Human Ecology of Beringia (Google eBook)
Twenty-five thousand years ago, sea level fell more than 400 feet below its present position as a consequence of the growth of immense ice sheets in the Northern Hemisphere. A dry plain stretching 1,000 miles from the Arctic Ocean to the Aleutians became exposed between northeast Asia and Alaska, and across that plain, most likely, walked the first people of the New World. This book describes what is known about these people and the now partly submerged land, named Beringia, which they settled during the final millennia of the Ice Age.
Humans first occupied Beringia during a twilight period when rising sea levels had not yet caught up with warming climates. Although the land bridge between northeast Asia and Alaska was still present, warmer and wetter climates were rapidly transforming the Beringian steppe into shrub tundra. This volume synthesizes current research-some previously unpublished-on the archaeological sites and rapidly changing climates and biota of the period, suggesting that the absence of woody shrubs to help fire bone fuel may have been the barrier to earlier settlement, and that from the outset the Beringians developed a postglacial economy similar to that of later northern interior peoples.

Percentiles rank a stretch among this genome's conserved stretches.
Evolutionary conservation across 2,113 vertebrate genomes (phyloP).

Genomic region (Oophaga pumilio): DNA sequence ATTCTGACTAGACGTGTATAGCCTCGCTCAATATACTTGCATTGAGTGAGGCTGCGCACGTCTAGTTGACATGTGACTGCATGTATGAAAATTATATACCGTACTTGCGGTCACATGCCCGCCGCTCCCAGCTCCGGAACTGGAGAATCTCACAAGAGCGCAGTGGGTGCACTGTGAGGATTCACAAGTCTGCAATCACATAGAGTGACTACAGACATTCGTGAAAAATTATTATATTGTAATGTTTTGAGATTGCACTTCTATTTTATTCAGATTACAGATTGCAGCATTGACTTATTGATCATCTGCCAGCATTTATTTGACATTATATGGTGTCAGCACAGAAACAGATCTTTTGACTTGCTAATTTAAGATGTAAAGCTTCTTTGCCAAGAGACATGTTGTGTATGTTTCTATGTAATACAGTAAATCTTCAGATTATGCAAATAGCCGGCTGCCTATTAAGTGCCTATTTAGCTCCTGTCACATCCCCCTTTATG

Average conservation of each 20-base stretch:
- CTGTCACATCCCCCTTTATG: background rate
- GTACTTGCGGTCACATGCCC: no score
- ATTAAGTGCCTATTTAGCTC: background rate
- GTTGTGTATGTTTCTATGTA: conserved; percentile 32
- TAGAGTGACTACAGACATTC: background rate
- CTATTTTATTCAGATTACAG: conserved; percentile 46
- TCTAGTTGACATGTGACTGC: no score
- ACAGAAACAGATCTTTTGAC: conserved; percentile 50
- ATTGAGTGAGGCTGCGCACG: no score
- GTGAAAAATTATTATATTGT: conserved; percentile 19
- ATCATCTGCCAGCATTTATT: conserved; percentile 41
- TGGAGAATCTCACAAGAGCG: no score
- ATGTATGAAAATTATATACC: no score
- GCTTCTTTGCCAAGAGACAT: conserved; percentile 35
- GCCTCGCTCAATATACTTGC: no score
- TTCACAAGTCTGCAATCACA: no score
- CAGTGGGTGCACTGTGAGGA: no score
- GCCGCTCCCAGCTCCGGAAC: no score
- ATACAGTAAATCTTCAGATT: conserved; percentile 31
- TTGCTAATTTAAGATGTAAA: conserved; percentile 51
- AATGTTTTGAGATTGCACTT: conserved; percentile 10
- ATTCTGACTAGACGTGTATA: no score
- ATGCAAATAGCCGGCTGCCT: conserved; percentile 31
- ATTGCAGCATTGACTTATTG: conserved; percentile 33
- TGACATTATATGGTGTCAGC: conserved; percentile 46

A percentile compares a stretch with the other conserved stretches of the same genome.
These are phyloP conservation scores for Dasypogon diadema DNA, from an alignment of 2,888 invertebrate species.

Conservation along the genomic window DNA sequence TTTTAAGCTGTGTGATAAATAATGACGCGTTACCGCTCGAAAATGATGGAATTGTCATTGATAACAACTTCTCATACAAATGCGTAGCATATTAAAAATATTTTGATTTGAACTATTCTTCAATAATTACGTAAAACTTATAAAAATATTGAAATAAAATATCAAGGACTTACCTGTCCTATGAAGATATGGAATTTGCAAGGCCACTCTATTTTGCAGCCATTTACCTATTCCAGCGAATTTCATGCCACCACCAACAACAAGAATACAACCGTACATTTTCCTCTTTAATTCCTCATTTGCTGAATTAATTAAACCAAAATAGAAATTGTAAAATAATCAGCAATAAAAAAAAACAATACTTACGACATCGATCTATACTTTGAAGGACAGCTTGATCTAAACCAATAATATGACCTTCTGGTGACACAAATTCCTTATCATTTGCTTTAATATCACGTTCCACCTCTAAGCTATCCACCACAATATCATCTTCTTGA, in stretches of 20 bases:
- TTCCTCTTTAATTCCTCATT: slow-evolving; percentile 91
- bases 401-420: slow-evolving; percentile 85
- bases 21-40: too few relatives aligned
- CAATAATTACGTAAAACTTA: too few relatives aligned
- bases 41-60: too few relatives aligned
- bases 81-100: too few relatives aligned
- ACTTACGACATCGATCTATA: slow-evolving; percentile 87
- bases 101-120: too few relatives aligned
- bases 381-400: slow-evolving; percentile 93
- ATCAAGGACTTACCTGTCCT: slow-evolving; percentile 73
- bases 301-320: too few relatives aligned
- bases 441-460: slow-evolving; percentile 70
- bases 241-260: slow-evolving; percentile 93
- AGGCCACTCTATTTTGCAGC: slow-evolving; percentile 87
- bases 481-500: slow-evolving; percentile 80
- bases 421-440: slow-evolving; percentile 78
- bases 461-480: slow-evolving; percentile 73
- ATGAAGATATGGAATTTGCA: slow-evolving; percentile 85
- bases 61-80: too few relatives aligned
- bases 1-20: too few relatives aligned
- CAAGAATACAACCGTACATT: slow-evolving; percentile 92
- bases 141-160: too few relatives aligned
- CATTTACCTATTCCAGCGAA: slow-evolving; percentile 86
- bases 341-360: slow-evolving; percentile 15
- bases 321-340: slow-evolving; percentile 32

The book opens with a review of current research and the major problems and debates regarding the environment and archaeology of Beringia. It then describes Beringian environments and the controversies surrounding their interpretation; traces the evolving adaptations of early humans to the cold environments of northern Eurasia, which set the stage for the settlement of Beringia; and provides a detailed account of the archaeological record in three chapters, each of which is focused on a specific slice of time between 15,000 and 11,500 years ago. In conclusion, the authors present an interpretive summary of the human ecology of Beringia and discuss its relationship to the wider problem of the peopling of the New World.
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A Prehistory of the North: Human Settlement of the Higher Latitudes
John F. Hoffecker
Limited preview - 2005
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Ackerman Alaska Range archaeological Arctic areas artifacts assemblages Basin Berelekh Bering Land Bridge bifacial bifacial points Bigelow birch bone Broken Mammoth Brooks Range burins calibrated Cave centimeters central Alaska Charcoal Cinq-Mars climate coastal Component contain Denali complex Dikov Dry Creek dwarf Dyuktai early eastern Beringia Elias excavated faunal remains Figure flakes forest fragments glacial Goebel and Slobodin Guthrie Healy Lake Hoffecker Holmes Holocene ice sheets interior interstadial Kunz lanceolate points large mammal late Pleistocene Lateglacial latitudes Layer VII loess lowland mammals Mesa complex mesic meters microblade technology Mochanov modern humans Mountains Neandertals Nenana Northeast Asia occupation level Paleoindian Plains pollen projectile points radiocarbon dates Reanier recovered regions River sea level sediment settlement shrub tundra Siberia soil southern steppe-tundra Swan Point Tanana Tanana River temperatures Ushki Valley vegetation wedge-shaped microblade cores West western willow Yana yielded Younger Dryas Younger Dryas interval Yukon zone